$$ \underset{\theta}{\arg\max}   L(\theta) = \underset{\theta}{\arg\max} \prod\limits_{i=1}^{N}h_{\theta}(x^{(i)}) ^{y_i} \thinspace (1-h_{\theta}(x^{(i)}))^{1-y_i} $$

Since the next step is always to find a derivative of the likelihood, you almost always take the log of the likelihood  since it transforms the product into a sum (on which it is much easier to apply derivatives), and that the logarithm function is monotonic (strictly increasing), and thus maximizing the log likelihood is equivalent to maximizing the likelihood, as well as minimizing the negative log likelihood. So applying a log on the above product gives:

$$ \underset{\theta}{\arg\max}  \thinspace  log \thinspace  L(\theta) = \\ \underset{\theta}{\arg\max}   \sum\limits_{i=1}^{N}  y_i log(h_{\theta}(x^{(i)})) (1-y_i)log(1-h_{\theta}(x^{(i)}))   $$

Instead of looking for the maximum of the log likelihood, you can equivalently look for the minimum of the negative log likelihood. If you take the average negative log likelihood on the training set, what do you obtain? you guessed it, once again, the exact same log loss cost function we found both in the first section and also via cross entropy!!!

As a final link between logistic regression and other well known concepts in ML or statistics, logistic regression is often compared with Naive Bayes, see here (wikipedia), here (more detailed book chapter) and here (high level Quora answer). But the point is that naive bayes can be seen as a generative version of logistic regression (which is a discriminative model, here is a nice Quora discussion if you want to understand the difference between generative and discriminative models ).

Bottom line: in the context of logistic regression, when you’ll hear about log loss or cross entropy or negative log likelihood, you’ll now know why and how they are so closely related.

I hope you enjoyed  that post, and stay tuned for the future (much more concrete) post around how to implement and use logistic regression in practice!

A Data Science Exploration From the Titanic in R

Illustration of the (very hype) random forest learning method (click to see original website)

Kaggle offered this year a knowledge competition called “Titanic: Machine Learning from Disaster” exposing a popular¬†“toy-yet-interesting” data set around the Titanic. The goal is to ¬†predict as accurately as possible the survival of the titanic’s passengers based on their characteristics (age, sex, ticket fare etc…)


In that post, we’ll¬†use that data set in order to:

  1. Illustrate through a comprehensive example a set of useful tools/packages to do some predictive modelling from the R statistical framework.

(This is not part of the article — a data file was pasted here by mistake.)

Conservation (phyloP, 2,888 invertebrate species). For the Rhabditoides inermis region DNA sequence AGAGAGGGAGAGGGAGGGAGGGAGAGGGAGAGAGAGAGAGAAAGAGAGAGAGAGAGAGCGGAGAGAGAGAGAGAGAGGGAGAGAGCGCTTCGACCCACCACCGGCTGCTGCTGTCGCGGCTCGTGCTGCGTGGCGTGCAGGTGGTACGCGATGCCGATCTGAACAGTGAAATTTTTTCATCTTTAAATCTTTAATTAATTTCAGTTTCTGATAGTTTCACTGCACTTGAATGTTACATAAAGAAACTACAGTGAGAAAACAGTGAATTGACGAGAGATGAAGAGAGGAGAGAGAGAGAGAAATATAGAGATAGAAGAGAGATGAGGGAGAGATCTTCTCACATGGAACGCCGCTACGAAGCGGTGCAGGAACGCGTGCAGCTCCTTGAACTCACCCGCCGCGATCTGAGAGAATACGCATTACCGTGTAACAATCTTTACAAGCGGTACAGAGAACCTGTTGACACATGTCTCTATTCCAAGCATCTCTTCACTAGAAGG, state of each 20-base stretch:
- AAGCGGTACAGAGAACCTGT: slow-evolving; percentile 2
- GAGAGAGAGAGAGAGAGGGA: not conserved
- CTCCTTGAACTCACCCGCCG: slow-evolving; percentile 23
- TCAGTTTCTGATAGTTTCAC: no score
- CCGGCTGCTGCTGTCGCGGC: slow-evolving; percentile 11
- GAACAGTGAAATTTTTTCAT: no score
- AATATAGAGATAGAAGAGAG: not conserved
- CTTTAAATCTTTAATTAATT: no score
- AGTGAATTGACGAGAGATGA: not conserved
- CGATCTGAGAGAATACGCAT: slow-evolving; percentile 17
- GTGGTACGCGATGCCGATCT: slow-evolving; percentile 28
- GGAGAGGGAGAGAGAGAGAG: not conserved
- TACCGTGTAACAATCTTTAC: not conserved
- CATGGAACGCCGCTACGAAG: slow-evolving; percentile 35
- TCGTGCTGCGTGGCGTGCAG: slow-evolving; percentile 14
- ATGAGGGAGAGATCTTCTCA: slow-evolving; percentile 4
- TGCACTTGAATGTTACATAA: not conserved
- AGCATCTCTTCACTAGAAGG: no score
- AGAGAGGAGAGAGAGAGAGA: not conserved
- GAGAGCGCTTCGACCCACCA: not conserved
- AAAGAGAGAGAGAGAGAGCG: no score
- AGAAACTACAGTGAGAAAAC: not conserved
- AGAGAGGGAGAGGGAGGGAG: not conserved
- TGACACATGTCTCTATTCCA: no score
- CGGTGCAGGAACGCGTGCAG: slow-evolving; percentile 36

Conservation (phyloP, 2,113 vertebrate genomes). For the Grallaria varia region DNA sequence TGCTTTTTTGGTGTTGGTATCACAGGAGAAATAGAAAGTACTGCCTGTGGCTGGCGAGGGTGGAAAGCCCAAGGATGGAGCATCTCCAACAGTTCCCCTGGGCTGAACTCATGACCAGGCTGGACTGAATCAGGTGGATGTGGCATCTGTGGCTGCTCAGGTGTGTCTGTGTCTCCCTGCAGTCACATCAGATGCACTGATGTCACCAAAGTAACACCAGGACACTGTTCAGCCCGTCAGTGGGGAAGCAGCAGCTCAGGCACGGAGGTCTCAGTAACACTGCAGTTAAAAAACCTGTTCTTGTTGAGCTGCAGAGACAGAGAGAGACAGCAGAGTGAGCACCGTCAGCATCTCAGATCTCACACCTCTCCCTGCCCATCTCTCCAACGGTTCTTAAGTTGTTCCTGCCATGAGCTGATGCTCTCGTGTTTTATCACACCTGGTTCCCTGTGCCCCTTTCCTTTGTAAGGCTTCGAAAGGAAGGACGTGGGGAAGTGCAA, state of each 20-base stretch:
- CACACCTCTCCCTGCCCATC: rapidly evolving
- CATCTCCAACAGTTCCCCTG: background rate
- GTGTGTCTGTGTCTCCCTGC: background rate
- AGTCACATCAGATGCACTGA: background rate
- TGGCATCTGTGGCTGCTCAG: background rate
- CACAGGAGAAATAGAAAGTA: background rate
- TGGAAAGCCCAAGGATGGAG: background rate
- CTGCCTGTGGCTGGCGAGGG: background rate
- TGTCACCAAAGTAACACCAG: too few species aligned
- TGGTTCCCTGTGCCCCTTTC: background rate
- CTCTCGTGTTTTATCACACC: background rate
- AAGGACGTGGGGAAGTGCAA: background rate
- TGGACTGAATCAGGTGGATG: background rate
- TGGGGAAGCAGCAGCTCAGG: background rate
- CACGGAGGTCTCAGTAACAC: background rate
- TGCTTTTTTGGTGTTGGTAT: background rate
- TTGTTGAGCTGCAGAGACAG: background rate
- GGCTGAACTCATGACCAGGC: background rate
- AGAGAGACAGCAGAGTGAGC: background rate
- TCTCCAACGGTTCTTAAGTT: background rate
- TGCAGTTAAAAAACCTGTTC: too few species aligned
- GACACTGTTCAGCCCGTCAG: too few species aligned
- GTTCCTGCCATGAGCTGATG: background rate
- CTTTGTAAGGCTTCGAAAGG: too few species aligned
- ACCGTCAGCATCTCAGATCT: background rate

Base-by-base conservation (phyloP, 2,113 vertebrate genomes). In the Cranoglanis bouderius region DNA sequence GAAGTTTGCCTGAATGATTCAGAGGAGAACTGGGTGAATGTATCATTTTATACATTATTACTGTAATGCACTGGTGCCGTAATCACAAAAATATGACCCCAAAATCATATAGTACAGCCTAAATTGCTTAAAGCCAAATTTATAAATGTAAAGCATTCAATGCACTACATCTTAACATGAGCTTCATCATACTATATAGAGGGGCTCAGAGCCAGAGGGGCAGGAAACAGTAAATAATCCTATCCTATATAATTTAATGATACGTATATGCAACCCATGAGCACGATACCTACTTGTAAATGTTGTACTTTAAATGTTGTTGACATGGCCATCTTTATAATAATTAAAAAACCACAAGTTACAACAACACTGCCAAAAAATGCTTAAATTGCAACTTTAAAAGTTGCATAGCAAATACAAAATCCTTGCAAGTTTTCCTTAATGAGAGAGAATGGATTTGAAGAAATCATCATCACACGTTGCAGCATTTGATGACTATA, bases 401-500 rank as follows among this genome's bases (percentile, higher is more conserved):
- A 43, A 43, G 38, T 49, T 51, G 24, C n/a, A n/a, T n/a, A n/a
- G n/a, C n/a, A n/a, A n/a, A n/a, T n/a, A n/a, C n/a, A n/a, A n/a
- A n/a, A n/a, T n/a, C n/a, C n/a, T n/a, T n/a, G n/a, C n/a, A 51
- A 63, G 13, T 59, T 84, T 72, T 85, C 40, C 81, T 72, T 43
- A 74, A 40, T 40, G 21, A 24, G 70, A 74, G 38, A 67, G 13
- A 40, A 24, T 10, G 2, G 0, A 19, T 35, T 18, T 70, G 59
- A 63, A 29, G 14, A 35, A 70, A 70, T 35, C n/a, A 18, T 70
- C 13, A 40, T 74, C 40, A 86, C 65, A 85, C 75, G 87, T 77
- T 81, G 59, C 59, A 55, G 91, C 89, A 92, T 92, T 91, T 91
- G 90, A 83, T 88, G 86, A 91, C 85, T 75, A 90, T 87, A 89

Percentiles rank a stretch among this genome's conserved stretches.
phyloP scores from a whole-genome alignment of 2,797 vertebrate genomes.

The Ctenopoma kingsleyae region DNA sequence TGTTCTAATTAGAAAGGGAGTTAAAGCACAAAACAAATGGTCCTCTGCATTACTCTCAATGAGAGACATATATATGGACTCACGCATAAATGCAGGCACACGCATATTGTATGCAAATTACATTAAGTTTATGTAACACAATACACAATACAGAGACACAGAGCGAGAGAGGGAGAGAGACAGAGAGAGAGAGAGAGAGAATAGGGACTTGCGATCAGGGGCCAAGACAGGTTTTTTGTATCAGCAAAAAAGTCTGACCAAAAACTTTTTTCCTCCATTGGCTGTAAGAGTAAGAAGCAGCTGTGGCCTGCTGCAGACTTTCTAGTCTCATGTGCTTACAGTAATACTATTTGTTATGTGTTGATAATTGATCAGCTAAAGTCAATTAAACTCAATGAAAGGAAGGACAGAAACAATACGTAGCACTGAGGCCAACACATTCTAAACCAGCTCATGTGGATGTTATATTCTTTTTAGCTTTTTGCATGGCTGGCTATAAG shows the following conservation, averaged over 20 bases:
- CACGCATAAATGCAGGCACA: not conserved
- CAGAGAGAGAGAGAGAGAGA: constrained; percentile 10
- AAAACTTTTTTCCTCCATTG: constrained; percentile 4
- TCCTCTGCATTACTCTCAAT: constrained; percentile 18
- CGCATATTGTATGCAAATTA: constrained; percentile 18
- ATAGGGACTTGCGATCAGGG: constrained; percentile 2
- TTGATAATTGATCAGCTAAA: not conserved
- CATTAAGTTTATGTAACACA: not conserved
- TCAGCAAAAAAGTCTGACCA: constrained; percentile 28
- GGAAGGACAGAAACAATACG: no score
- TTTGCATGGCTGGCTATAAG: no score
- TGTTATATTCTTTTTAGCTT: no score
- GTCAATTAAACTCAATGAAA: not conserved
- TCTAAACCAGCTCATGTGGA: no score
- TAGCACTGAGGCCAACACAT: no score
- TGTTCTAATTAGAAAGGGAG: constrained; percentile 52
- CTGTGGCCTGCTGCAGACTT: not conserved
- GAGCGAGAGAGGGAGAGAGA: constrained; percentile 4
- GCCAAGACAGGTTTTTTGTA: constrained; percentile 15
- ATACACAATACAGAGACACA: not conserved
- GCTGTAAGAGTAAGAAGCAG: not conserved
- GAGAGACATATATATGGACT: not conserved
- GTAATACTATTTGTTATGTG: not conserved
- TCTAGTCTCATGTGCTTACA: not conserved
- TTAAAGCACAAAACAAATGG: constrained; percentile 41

2. Take the opportunity of the example to illustrate the process and kind of tricks that it takes to improve/tune a predictive model.

The whole code creating all the plots/stats and models exposed in that post and also building an output reaching a score 0.79426 on the leaderboard can be found on github here  or on Rpubs here (built with Knit HTML from R studio ).


First, download the test and training set from the data page of the competition (here is a zip of the two small files in case the page from kaggle is removed in the future).

Once you loaded the dataset into a data frame, you can do some data analysis/explorations. ¬†Even though that part is critical to start playing and feeling the data,¬†I won’t go into details because there already were blog posts written about that, in particular that one is a very nice R version of the getting started with excel data exploration tutorial on Kaggle’s website.

However, i’ll just illustrate a nice simple and effective way of observing one important aspect of the data: missing values.

The Amelia R package is a toolbox around missing values, in particular for performing imputation of the missing data. Getting a visual and global insight about missing data in the test and train set is as simple as that:

#... code for loading test and train data in a data frame
missmap(rawdata, main = "Missingness Map Train")
missmap(test, main = "Missingness Map Test")
Missingness Maps (click for higher quality)

From those maps, you can immediately observe that only the age feature is badly suffering from missing data. Considering how small is the training set, you can hardly just ignore records having a missing age. We’ll see later in the post what kind of strategy we can use to deal with that issue.

Building/Tuning models with Caret